Spotting a Fake Pokemon Lost Origin Booster Pack and Box

Readers, I ordered a Chinese counterfeit / fake Sword & Shield Lost Origin booster box from China so you wouldn’t have to!

Whether it’s some random dude on Facebook Marketplace or a mother buying her kids cheap Pokemon cards, counterfeit Pokemon booster boxes are surprisingly common. These booster boxes can be found on Chinese retailer’s websites for as little as $12. Sword & Shield and Scarlet & Violet sets are available and all come in deceptive boxes.

The primary buyers of these fakes really does seem to be moms and scammers by the way. I feel the need to mention that these booster boxes / booster packs are a way for the impoverished to participate in Pokemon… it costs TEN TIMES less to buy counterfeit than to buy real Pokemon cards. I don’t know if that says more about The Pokemon Company’s pricing practices or about society in general but it is something to remember.

The booster box arrived a little beat up but the packs inside were perfectly fine. Not bad for clearing customs in two countries and spending 10 days getting beat up by package sorting equipment and disgruntled workers.

Let’s start tearing this thing apart.

On the face of things this is a Lost Origin booster box… but right away if we take a second you will notice there is a second Lost Origin logo on the cardboard flap above the first Lost Origin logo. It’s not supposed to have that. It’s supposed to be a boring white.

We can continue with the face of things… the carboard cutout that the white flap tucks behind is also the wrong shape. If you see the front of the box above don’t buy it because you’ll be getting a fake.

We can all thank Jia Baili (Guangzhou) Trading Co. Ltd. of China for this obvious fake! They even put a sticker with their name on it on the plastic wrap!

But let’s continue with this fake product teardown.

Another thing to note is that the “Pokemon Pokeballs” seem to be the wrong size relative to real booster boxes. The real logos are surprisingly large.

Notice how shiny the fake booster pack is… real booster packs are not that shiny. In fact they seem pretty dull compared to the counterfeit foil packs.

All of the fake booster packs share the same shiny nature and scalloped edges. Those scalloped edges are a giveaway, they should be crimped.

Also, the booster packs weigh between 12.70 and 13.08 grams instead of the real boosters weight of around 21 grams. If you have a scale use it.

As you can see, real booster packs are not as shiny as the fake ones and also have a noticeable printing effect… note all of the dots and lines. Also note that the packs are sealed by crimping the top and bottom and that there are no scalloped edges.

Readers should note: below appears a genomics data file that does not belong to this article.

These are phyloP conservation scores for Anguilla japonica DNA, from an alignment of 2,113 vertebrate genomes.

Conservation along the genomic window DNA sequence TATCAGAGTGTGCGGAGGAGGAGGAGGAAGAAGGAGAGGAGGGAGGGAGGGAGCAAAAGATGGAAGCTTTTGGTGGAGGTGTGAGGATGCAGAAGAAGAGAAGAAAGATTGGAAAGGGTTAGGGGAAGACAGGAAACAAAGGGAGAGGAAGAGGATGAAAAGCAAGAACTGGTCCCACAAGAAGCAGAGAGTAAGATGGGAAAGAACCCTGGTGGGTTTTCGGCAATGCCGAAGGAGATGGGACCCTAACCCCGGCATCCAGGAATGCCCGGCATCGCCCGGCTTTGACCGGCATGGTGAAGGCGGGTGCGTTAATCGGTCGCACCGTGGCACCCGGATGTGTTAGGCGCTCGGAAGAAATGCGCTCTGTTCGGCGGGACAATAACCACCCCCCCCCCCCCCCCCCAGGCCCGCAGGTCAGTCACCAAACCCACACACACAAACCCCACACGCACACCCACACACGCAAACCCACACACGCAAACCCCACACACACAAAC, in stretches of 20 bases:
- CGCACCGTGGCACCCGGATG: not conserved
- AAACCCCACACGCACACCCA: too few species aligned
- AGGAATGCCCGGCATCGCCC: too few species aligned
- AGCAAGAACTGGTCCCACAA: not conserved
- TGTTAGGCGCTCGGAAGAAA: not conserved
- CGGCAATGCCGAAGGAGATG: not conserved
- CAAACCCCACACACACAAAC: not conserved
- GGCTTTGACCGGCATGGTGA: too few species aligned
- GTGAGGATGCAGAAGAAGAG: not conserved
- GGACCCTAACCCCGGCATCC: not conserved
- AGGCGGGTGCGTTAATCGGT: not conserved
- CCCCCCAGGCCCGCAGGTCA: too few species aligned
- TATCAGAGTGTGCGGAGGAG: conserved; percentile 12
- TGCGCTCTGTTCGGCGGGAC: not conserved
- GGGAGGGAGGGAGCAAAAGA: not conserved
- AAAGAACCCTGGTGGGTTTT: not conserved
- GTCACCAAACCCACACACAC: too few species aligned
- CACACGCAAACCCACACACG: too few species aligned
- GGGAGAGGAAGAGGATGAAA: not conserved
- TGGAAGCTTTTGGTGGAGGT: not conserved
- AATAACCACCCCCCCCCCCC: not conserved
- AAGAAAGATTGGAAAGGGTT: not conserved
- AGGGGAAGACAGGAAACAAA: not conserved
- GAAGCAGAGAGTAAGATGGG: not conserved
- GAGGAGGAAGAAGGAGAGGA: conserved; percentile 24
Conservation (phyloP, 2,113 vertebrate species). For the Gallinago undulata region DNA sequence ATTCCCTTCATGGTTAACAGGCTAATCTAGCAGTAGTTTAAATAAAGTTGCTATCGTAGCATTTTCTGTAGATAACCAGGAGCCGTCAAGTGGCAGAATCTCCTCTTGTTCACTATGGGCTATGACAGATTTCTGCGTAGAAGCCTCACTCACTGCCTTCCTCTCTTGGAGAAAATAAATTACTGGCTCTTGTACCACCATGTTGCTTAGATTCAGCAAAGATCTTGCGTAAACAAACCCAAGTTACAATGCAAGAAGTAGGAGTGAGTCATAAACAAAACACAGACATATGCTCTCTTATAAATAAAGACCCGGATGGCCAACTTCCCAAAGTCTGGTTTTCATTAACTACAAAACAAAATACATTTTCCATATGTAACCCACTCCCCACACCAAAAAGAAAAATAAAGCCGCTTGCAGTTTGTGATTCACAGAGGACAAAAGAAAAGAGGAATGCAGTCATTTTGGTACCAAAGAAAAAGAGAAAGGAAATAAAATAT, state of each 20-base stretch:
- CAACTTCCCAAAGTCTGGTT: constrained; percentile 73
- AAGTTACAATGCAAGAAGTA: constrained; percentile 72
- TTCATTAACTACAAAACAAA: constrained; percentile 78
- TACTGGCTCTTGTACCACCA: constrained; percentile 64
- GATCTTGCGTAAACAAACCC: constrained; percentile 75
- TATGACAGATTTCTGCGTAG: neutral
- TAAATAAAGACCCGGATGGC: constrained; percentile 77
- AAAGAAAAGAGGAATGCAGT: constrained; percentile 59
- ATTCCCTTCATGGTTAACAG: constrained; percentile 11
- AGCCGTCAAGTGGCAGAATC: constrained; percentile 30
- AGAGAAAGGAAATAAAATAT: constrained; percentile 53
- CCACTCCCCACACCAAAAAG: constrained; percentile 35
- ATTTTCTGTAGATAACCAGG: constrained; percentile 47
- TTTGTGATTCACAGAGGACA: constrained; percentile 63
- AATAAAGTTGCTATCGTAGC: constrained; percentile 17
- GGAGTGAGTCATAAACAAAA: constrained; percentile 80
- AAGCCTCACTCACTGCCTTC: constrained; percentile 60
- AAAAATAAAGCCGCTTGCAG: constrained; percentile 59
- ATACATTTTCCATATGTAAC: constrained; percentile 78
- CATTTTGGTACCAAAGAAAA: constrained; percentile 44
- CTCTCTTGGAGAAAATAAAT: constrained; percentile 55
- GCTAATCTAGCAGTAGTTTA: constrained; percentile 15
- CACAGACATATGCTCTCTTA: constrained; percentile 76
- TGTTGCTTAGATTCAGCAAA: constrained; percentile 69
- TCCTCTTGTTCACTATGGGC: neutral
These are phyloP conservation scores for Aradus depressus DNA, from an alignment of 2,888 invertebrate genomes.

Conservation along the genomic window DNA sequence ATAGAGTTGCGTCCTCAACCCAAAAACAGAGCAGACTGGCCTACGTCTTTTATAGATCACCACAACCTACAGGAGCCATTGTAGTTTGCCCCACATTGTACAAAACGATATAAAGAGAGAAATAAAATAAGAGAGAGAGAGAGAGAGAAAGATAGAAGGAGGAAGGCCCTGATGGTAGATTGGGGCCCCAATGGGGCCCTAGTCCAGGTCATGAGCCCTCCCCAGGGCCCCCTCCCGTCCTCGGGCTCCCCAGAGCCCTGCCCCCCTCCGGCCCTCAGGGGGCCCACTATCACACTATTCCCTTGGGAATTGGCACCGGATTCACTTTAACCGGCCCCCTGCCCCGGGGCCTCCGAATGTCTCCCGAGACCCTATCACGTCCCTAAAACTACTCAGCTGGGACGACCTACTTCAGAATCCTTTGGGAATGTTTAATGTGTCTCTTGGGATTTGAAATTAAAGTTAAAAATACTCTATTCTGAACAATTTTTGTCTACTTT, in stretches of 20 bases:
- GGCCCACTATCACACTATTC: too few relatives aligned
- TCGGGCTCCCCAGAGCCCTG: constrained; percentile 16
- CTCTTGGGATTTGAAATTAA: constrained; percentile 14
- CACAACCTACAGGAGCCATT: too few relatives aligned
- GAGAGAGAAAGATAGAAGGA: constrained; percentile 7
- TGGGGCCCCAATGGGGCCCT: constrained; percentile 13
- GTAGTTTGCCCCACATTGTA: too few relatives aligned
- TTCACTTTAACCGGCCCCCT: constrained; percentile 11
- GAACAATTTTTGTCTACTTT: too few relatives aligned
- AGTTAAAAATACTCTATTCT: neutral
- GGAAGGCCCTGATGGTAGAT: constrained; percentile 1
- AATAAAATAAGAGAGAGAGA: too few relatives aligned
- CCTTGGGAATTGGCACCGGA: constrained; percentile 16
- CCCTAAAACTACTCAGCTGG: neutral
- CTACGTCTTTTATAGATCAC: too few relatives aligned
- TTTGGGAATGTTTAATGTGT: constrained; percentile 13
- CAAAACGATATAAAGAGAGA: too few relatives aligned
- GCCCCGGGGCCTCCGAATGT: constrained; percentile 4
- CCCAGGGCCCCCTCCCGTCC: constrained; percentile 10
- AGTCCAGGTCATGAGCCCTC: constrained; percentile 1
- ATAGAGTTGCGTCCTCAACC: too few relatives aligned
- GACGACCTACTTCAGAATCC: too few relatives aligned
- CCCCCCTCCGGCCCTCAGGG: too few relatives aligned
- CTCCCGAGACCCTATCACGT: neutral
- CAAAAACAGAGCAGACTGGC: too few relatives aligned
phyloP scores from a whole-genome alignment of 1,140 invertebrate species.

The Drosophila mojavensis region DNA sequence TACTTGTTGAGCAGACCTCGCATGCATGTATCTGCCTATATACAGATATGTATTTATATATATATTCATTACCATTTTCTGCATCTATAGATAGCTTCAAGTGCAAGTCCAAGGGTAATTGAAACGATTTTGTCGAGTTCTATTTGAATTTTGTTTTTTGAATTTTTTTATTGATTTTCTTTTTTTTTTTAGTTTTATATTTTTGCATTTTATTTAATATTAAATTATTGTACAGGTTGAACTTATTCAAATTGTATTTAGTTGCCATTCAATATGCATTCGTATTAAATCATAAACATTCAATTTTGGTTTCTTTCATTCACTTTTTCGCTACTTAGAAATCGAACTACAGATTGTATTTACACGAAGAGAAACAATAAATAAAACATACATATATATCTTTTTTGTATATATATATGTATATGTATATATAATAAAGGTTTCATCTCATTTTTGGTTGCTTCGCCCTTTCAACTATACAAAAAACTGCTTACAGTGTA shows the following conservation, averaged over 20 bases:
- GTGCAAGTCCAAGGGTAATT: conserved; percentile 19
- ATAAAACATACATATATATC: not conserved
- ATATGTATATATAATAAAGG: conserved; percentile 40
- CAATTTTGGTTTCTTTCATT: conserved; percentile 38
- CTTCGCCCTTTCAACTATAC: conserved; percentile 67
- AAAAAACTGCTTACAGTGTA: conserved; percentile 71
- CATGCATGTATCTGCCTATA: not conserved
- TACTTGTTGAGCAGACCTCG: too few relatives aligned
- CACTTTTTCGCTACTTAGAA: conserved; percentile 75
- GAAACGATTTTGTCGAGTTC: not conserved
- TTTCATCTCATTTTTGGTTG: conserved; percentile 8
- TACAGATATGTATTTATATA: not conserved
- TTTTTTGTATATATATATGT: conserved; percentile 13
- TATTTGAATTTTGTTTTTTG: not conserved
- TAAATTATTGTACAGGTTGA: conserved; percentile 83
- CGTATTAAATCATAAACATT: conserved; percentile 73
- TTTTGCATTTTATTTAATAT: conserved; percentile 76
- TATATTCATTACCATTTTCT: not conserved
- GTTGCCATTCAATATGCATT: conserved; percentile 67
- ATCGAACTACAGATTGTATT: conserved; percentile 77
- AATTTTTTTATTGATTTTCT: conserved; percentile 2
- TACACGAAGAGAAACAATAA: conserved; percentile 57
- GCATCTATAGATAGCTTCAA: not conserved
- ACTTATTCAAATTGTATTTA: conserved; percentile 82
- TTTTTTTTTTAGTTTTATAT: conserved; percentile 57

One of the first things you should notice about the backs of a real and a counterfeit / fake Pokemon card booster packs is the barcode. The fake doesn’t have one! In fact, the fake booster pack has next to nothing on the back! The real Pokemon booster pack has a ton of text on it and a barcode… so if someone is selling you a plain backed booster pack say no thank you because that thing is a Chinese counterfeit.

Oh look a Giratina.

Anyways, each fake booster pack contains 9 cards instead of the claimed 10 cards on the booster pack. So that’s a way to tell them apart right off the bat.

One thing you should notice about the cards is that their yellow borders look washed out compared to real Pokemon cards.

You’ll also notice that the cards are thinner and weigh less. In fact they weigh about 1.3 grams each compared to about 1.7 grams each for the real cards.

I’m also kind of wondering if the manufacturer uses the same cards in the same packs over and over without variation. I’d have to get another booster box to test that though.

Product quality does not seem to be on Chinese counterfeiters radar. All holos in the booster box have a similar faded back. I have no clue why. But you can see the holo card on the left above and the normal fake card on the right. Quite a difference in color.

l of the counterfeit cards have a white center… this contrasts with real Pokemon cards which use a blue core. Plain white cardstock is the cheapest available for card printing, which makes sense since this is a Chinese counterfeit and they’d like to make a profit not give you long lasting cards. If you rip a real Pokemon card you should see a thin layer of blue sandwiched between white,

So to sum things up… A card or booster pack is fake / counterfeit when…

  • The booster pack is very shiny. Real booster packs are generally more muted.
  • The cardstock used to make the cards is thinner.
  • The cards have washed out yellow borders.
  • Holo cards have faded backs.
  • The booster pack has scalloped edges on top and bottom. Real booster packs are crimped.
  • The booster packs only contain 9 cards. Real booster packs contain 10.
  • The booster pack weighs in the 12 to 13 gram region instead of the real booster packs weight of around 21 grams.
  • The cards smell wrong when a booster pack is opened. Not joking.
  • The cards have a pure white interior. The Pokemon Company uses 280 gsm paper with a blue core.
  • The card weighs 1.2 grams instead of a real cards weight of 1.7 grams
  • If the price is too good to be true, it’s a fake… or stolen…

I hope this article has been helpful and will keep people from unknowingly buying counterfeit product from China!

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